This code creates instances of three basic data structures: an ordered collection (called a list in Python), a key-value mapping (called a dict or dictionary in Python), and an unordered set. Note how elements within these data structures can point to other data structures; for instance, the second element of the top list (accessible via the global variable x) points to the bottom list. Using Python Tutor, novices can easily see pointer and aliasing relationships by following the arrows in these diagrams. Without this tool, they would need to print out serialized string values to the terminal, which obscures these critical details.

How is Python Tutor implemented? By hooking into Python's built-in debugger protocol (bdb in its standard library). This tool runs the user's inputted code, single-steps through execution one line at a time, and traverses the object graph starting from globals and stack-local variables. It records a full trace of the stack and heap state at all execution steps and then sends the trace to the web frontend to render as interactive diagrams.

The main limitation of this "trace-everything" approach is scalability: it's clearly not suitable for code which runs for millions of steps or creates millions of objects. But code written by instructors and students in educational settings is usually small -- running for dozens of steps and creating around a dozen data structures -- so this simple approach works well in practice.


Now here's the same code example ported to JavaScript (run it live here):


This heap object diagram looks exactly the same as the Python one, albeit with different labels: in JavaScript, an ordered collection is called an array, and a key-value mapping is called an object (note that there's also a Map type). The JavaScript implementation works in the same way as the Python one: by hooking into the debugger protocol of the Node.js JavaScript runtime.

Here's what this example looks like in Ruby, once again implemented by hooking into the interpreter's built-in debugger protocol (run it live here):


These three identical-looking examples show how the diagrams generated by Python Tutor are designed to be fairly language-independent. Novice programmers need to learn about concepts such as stack frames, scope, control flow, primitive data types, collections, and pointers. To facilitate this learning, Python Tutor implements a graphical abstraction layer that takes the details of each language's low-level trace data and turns them into higher-level diagrams that capture the essence of the associated programming concepts. This abstraction makes it straightforward to expand the tool to work on additional languages as demand arises. It also makes it possible to scaffold learning of one language when someone already knows another one, such as teaching Python programmers how to quickly get up to speed on JavaScript.

This tool visualizes Java code in a similar way, but I'll skip that illustration to save space. Let's now turn to a more challenging pair of languages: C and C++. Unlike code in the above languages, C and C++ programs are not necessarily type- or memory-safe. This means that hooking into a debugger such as gdb isn't enough, since it's not clear which chunks of memory correspond to valid data. Here's a C example to show what I mean (run it live here):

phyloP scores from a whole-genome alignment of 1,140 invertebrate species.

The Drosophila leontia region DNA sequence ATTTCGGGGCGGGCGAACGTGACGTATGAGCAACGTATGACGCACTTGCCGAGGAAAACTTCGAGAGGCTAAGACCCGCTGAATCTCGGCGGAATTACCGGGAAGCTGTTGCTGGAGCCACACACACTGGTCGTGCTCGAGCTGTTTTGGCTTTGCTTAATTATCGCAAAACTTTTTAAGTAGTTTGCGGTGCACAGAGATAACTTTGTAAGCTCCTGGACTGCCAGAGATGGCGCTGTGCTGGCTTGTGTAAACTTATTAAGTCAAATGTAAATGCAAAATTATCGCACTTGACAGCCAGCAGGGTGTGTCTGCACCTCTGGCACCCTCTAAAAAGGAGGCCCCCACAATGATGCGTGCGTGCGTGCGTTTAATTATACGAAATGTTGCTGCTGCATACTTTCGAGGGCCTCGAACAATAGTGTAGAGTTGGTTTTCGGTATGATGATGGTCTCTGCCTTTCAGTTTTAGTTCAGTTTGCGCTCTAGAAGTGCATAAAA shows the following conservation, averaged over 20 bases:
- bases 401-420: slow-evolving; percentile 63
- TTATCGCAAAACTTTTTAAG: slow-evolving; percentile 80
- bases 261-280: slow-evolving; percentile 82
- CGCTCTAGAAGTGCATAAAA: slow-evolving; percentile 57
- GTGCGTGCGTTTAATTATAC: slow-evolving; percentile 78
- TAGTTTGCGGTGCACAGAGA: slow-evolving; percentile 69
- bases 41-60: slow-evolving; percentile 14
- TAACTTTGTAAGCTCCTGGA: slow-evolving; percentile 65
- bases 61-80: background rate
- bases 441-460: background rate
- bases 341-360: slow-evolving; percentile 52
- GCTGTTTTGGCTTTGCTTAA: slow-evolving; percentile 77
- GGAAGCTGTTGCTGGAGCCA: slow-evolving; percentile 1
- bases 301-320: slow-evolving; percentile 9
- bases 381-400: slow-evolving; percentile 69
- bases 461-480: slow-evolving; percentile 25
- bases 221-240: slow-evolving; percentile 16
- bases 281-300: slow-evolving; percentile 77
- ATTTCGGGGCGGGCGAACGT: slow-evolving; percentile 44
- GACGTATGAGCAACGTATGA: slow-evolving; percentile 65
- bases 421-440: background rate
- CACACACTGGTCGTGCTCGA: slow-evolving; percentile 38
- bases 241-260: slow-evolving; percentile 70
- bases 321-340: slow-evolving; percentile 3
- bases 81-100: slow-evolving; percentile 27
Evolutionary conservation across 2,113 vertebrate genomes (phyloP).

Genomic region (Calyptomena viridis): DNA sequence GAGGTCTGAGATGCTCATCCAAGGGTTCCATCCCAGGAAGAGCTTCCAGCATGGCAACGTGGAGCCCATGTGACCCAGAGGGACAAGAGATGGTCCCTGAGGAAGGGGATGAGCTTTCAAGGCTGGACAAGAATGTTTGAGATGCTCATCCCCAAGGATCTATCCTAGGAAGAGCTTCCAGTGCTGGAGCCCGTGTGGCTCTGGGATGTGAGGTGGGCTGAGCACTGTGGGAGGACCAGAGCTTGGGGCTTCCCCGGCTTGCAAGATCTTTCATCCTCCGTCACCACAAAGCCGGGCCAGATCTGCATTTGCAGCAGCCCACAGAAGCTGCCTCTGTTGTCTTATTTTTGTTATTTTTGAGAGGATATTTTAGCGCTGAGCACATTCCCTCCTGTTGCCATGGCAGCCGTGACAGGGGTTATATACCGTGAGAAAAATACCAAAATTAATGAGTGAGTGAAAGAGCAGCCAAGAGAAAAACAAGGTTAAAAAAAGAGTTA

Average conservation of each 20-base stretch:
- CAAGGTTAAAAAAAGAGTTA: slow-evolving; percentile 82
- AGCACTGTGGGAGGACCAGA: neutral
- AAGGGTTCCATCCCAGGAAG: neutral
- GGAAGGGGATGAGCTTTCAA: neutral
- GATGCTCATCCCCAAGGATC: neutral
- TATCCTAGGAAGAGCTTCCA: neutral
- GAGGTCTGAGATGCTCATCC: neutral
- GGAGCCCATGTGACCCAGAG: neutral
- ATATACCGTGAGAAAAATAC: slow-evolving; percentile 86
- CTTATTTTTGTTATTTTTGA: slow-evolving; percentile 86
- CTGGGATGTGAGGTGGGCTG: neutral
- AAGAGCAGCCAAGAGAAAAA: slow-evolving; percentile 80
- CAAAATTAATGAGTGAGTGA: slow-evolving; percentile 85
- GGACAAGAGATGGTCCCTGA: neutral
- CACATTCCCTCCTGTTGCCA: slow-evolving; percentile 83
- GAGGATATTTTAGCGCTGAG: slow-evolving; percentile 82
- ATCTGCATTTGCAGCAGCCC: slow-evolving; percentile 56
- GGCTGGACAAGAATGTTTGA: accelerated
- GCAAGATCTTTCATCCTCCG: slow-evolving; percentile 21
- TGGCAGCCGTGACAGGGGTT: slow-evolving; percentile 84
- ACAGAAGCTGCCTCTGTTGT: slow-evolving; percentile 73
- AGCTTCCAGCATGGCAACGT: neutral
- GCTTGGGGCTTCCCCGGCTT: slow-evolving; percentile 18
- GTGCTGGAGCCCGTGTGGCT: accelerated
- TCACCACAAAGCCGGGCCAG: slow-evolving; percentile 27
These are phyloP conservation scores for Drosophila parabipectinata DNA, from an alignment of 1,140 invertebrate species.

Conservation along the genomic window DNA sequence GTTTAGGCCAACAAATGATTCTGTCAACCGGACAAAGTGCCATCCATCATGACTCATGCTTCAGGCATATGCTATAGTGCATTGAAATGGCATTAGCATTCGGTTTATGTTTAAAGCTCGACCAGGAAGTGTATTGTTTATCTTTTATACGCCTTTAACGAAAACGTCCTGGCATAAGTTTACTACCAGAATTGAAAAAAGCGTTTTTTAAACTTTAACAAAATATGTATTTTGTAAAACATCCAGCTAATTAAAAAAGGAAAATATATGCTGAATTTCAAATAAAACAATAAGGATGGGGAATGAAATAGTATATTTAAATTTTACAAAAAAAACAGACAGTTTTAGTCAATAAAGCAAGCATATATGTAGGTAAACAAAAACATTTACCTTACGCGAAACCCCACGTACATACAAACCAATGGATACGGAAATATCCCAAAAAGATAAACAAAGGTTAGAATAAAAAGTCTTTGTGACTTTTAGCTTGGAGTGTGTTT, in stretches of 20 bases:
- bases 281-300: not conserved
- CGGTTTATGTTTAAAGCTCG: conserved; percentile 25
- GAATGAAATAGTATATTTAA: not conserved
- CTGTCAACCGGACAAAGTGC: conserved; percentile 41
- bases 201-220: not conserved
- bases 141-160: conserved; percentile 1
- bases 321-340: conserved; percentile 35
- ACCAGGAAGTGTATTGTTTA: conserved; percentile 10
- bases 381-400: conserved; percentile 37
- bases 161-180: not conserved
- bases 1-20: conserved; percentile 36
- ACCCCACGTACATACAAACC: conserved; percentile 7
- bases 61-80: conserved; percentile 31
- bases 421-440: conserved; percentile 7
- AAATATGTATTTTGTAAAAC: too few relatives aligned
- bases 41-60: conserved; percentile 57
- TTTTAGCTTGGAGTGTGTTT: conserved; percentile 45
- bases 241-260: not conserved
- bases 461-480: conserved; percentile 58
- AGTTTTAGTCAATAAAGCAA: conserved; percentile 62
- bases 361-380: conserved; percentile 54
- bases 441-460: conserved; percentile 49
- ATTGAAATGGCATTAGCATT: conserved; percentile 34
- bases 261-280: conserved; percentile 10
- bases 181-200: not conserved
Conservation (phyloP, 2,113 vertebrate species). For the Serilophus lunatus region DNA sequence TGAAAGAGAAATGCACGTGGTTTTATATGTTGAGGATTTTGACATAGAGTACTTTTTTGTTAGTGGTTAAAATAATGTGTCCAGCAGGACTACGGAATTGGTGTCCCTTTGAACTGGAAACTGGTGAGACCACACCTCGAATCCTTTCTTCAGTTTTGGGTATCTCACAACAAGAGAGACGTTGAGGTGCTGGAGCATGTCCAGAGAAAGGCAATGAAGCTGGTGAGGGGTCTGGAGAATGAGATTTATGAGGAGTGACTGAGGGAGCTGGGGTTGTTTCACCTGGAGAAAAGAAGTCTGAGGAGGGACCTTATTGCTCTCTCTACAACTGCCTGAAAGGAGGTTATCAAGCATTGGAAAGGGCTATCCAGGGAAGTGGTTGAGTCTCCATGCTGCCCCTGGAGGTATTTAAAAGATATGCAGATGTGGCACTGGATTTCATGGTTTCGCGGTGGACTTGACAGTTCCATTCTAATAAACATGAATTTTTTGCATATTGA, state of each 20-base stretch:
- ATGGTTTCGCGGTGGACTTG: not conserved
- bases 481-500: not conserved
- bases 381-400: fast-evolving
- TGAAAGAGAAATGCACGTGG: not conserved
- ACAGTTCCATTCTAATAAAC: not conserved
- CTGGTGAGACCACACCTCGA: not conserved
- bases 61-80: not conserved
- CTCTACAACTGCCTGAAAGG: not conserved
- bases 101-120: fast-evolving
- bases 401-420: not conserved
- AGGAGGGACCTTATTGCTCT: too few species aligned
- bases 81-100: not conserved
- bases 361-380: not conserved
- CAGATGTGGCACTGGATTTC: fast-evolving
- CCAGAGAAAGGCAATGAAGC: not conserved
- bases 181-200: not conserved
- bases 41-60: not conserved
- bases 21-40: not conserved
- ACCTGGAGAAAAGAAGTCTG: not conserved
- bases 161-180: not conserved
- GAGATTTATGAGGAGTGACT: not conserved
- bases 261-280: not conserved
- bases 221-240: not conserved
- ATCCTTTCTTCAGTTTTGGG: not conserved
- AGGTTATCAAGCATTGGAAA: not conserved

This code allocates a 6-element integer array on the stack (accessible via localArray) and a 10-element integer array allocated on the heap via malloc (accessible via b). It then populates the elements of both arrays at indices 1, 3, and 5. The resulting visualization shows those initialized values and ? symbols next to the remaining uninitialized values. In addition, it knows that the heap array has exactly 10 elements and does not try to read unallocated elements beyond that bound, which risks crashing the program. Readers familiar with C and C++ will recognize that such memory allocation and initialization data is not available to debuggers such as gdb. Python Tutor hooks into Valgrind Memcheck to get this vital data. Without something like Memcheck, it would be impossible to build a safe and accurate visualizer for C and C++.

Finally, let's end with a C++ example (run it live here):


This visualization shows object-oriented programming concepts such as calling an instance method Date::set(), its this pointer referring to a Date object on the stack (accessible via stackDay), and another Date object on the heap (allocated with the new keyword and accessible via heapDay). Just like it does for C programs, Valgrind Memcheck ensures that Python Tutor reads only memory that has been both allocated (here recognizing that there is only one Date object on the heap) and initialized (so that it doesn't show stale junk values).


That was my quick tour of how Python Tutor works for a variety of languages that are frequently used to teach programming. The underlying principle that drives my implementation decisions is that authenticity is key: experts can work around bugs or other quirks in debugging tools, but novices will get confused and demoralized if a tool renders inaccurate diagrams. Thus, this tool needs to be able to take whatever code that users put into it and do something reasonable, or at least fail in a transparent way (e.g., stopping after 1,000 execution steps and suggesting for the user to shorten their code). I've tried out alternative language interpreters and experimental runtimes to get more detailed tracing (e.g., finer-grained stepping into subexpressions rather than line-level stepping), but time and time again I've gone back to built-in debugger hooks and widely-deployed tools such as Valgrind since they are far more robust than experimental alternatives. Try it out today at http://pythontutor.com/ and let me know what you think!